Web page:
A Tale of Two Cities
(1935), 120 min. b&w

Rathbone as the Marquis St. Evremonde

One of my favorite films, A Tale of Two Cities, stars Ronald Colman and Elizabeth Allan, and features an exceptional performance by Basil Rathbone as the Marquis de St. Evremonde. 

The film is based on the classic novel by Charles Dickens published in 1859. Dickens believed it to be the best story he had ever written. It combines both vivid historical interpretation with Dicken's genius for character portrayal. Those who love Charles Dickens will not be disappointed. Most of the dialogue is lifted directly from the pages of the novel. It is a faithful adaptation. The screenplay is of course an abridged version of the story, and it is less complicated than novel. Dickens tends to weave a convoluted plot with many loose ends, which he ties together at the end. In the screenplay, some of these ends are tied together early on, which makes it easier to follow the plot.The Marquis St. Evremonde

The two cities are London and Paris at the time of the French Revolution in the 1790s. The story depicts the lives of some of the people involved in and affected by the French Revolution. The Marquis de St Evremonde (Rathbone) is one of the French ruling aristocracy who cruelly mistreats the ordinary struggling people. He refers to the peasants as "dogs," "pigs," "vermin" and "idiots." After running over and killing a child, the Marquis climbs out of his carriage and speaks contemptuously to the gathering crowd:

"It is extraordinary to me," says he, " that you people cannot take care of yourselves and your children. One or the other of you is forever in the way. How do I know what injury you have done my horses?"

He then drives away with the air of someone who had accidentally broken some common thing and paid for it. Dickens used the character of the Marquis to personify the callous ruling class, living in luxury while the peasants starve. Unknown to the aristocracy, a group calling themselves the jacquerie were preparing to revolt. Later in the film one of them murders the Marquis.Gabelle, Darnay, and the Marquis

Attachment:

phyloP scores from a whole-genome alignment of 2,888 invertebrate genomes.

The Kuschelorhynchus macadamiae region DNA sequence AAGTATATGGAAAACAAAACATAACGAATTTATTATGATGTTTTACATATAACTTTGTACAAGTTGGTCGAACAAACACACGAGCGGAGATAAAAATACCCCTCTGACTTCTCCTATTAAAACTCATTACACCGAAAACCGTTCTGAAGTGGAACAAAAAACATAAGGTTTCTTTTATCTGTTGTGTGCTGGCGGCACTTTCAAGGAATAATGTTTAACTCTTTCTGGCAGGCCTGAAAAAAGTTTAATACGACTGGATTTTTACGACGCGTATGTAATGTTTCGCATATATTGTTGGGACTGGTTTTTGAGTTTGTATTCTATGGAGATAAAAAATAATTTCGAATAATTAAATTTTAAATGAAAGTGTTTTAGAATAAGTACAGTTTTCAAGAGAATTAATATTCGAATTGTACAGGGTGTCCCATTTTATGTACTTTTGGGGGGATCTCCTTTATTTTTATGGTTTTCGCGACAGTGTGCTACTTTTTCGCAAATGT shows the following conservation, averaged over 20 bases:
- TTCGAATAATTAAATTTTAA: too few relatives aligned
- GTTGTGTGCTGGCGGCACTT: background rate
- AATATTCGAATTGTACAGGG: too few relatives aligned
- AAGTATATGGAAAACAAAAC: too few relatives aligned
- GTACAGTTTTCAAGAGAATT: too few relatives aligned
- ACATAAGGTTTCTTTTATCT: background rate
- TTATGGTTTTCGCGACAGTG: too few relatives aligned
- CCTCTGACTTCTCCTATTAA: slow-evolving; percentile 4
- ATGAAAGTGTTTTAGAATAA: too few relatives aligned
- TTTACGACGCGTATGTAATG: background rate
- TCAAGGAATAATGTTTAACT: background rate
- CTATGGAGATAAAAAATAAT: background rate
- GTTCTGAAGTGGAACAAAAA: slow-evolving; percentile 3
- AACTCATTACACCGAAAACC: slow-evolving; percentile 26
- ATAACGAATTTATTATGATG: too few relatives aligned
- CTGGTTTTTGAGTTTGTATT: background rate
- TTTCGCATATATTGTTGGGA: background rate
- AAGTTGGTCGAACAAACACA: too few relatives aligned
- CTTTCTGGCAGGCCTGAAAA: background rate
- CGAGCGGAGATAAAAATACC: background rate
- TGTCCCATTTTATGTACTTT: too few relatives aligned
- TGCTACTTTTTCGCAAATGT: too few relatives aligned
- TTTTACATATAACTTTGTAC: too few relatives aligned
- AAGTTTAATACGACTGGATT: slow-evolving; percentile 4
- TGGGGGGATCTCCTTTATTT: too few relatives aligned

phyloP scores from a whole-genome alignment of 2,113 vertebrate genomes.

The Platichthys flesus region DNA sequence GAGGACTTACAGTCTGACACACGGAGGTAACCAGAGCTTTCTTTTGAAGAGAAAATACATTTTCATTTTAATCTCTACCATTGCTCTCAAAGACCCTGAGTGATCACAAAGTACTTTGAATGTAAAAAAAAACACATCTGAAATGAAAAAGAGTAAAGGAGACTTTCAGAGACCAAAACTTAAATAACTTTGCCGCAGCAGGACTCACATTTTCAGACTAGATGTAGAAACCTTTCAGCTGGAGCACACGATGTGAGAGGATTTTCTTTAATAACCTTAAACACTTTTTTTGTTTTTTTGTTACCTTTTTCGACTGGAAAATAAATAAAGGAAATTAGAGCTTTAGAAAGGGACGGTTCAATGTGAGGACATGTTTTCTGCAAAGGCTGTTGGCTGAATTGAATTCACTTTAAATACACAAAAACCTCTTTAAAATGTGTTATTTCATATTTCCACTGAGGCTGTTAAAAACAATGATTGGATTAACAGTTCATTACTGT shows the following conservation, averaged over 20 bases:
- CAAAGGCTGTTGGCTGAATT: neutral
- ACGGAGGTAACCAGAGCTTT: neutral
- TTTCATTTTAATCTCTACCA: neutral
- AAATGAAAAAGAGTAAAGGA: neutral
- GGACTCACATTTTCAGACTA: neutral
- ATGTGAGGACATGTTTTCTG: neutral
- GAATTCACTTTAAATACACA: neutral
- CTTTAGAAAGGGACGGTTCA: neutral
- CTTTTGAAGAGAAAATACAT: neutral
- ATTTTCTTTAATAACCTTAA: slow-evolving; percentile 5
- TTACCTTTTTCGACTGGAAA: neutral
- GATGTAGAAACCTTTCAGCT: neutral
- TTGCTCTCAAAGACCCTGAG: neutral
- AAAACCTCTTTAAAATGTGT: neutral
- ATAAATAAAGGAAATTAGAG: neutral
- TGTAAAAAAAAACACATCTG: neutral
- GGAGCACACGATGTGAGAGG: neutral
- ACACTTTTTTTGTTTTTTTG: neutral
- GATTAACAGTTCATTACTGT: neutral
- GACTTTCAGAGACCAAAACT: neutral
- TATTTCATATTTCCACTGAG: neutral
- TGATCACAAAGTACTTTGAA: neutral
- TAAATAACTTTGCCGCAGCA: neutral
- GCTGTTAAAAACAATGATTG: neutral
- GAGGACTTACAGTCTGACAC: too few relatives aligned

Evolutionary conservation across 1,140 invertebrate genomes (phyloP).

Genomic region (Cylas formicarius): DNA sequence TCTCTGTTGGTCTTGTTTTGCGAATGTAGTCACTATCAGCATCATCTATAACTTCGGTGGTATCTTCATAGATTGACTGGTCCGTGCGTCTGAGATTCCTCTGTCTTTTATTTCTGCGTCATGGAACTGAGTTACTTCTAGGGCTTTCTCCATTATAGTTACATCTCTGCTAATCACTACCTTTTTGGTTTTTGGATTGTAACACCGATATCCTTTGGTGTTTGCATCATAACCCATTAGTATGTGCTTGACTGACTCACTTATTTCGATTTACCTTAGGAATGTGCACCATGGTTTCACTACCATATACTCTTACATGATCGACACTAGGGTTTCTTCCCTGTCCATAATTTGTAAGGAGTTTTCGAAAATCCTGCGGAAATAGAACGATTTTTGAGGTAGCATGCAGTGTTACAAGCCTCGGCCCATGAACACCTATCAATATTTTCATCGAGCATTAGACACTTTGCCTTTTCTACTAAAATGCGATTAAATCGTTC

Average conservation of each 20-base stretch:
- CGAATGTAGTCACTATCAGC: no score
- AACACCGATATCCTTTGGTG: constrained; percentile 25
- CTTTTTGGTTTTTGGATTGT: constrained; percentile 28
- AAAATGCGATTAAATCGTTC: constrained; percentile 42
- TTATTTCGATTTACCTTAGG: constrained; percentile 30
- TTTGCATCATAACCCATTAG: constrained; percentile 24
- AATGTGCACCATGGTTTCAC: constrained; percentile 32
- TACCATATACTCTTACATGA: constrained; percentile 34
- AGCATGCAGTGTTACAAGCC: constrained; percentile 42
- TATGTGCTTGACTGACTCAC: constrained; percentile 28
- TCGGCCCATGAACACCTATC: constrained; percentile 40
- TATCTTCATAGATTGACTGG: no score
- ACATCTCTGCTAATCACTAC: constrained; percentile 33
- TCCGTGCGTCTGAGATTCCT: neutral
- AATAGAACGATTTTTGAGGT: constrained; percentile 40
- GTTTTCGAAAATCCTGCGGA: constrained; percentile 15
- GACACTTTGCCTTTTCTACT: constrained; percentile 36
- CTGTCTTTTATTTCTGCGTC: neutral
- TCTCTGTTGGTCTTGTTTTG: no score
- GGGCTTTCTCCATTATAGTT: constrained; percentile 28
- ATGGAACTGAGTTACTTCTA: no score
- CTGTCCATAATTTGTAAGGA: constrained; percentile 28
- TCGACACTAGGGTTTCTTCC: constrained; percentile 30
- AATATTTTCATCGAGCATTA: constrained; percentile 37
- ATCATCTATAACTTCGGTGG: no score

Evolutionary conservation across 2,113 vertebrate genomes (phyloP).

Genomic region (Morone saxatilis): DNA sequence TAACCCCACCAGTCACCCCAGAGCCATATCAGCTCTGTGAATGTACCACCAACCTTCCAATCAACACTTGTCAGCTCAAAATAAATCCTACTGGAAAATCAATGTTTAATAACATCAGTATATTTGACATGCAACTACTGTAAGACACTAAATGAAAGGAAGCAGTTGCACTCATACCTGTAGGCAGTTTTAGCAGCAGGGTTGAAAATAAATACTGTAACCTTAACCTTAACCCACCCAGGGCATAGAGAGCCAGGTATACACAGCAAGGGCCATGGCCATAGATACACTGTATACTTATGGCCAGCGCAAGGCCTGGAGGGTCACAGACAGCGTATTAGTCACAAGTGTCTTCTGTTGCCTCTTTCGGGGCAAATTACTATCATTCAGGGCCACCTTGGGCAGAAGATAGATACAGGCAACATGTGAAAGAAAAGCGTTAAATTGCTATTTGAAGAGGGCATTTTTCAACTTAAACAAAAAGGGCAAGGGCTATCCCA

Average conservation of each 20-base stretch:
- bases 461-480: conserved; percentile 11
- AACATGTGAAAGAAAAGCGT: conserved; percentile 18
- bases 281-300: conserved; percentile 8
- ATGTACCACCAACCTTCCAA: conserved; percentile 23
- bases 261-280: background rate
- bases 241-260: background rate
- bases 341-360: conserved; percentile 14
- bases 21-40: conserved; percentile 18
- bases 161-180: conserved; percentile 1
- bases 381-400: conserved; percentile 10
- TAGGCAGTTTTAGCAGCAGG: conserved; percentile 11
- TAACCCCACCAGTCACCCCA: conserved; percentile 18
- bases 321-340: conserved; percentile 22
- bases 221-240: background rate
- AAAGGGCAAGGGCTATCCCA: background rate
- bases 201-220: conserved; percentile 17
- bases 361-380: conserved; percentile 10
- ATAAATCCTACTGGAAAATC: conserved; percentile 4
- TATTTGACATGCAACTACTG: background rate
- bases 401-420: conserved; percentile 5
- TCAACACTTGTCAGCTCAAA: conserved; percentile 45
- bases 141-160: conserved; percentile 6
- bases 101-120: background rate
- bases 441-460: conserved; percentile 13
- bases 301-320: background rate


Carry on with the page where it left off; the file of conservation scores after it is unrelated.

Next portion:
Charles Darnay, a nephew of the Marquis, renounces his heritage due to the cruelties of the French ruling aristocracy. He tells his uncle, "Our name is detested more than any name in France." He emigrates to England and marries Lucie Manette, the daughter of a doctor who had been imprisoned in the notorious Bastille prison for 18 years. During the Revolution, Darnay travels back to Paris in order to rescue Monsieur Gabelle, who was accused of serving the aristocracy, but Darnay is himself arrested, imprisoned and sentenced to death. Sydney Carton, a London barrister who closely resembles Darnay, smuggles him out of prison. Carton then takes Darnay's place on the scaffold, adding redemption through self-sacrifice to this poignant tale of human suffering.

Rathbone's portrayal of the Marquis was perfect. In the novel he is described as having a handsome face, yet with a look of treachery and cruelty. The Marquis also appeared haughty, dignified, contemptuous, calm, and polished, yet ominous. The cast and crew pulled together magnificently and really made the French Revolution come to life.

 

Fritz Lieber, about to murder the Marquis
One of the jacquerie stabs the Marquis.

See more photos on page two.

Courtesy of Turner Classic Movies, here are some video clips from A Tale of Two Cities:

The Reissue Trailer
Scenes introducing Basil Rathbone's character

Another great clip from A Tale of Two Cities is posted on YouTube:  The Marquis getting ready for bed (01:24)

 

Cast

 

Credits

 
Basil Rathbone ............. Marquis St Evremonde Production Co. ............. MGM
Ronald Colman ............. Sidney Carton   Producer ........................ David O. Selznick
Elizabeth Allen ............. Lucie Manette   Director .......................... Jack Conway
Edna May Oliver ........... Miss Pross   Screenplay .................... W.P. Lipscomb and
  S.N. Behrman
Blanche Yurka ............ .Mme. DeFarge   (based on the novel by Charles Dickens)
Henry B. Walthall ........ Dr. Manette   Cinematographer ......... Oliver T. Marsh
Donald Woods ............ Charles Darnay   Editor ............................ Conrad A. Nervig
Reginald Owen ........... Stryver   Music Composer ........ Herbert Stothart
Walter Catlett ............. Barsad   Art Directors ............... Cedric Gibbons and
Fritz Lieber .................. Gaspard       Frederic Hope
H.B. Warner ................ Gabelle   Set Decorator ................ Edwin B. Willis
Mitchell Lewis .......... Ernest DeFarge   Costume Design ........... Dolly Tree
Claude Gillingwater ...... Jarvis Lorry    
Billy Bevan .................. Jerry Cruncher      
Isabel Jewell ................ Seamstress      
Lucille La Verne ........... La Vengeance      
         

 Images on this page and page two are from the film "A Tale of Two Cities," copyright MGM.

 

 

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All original content is Marcia Jessen, 2011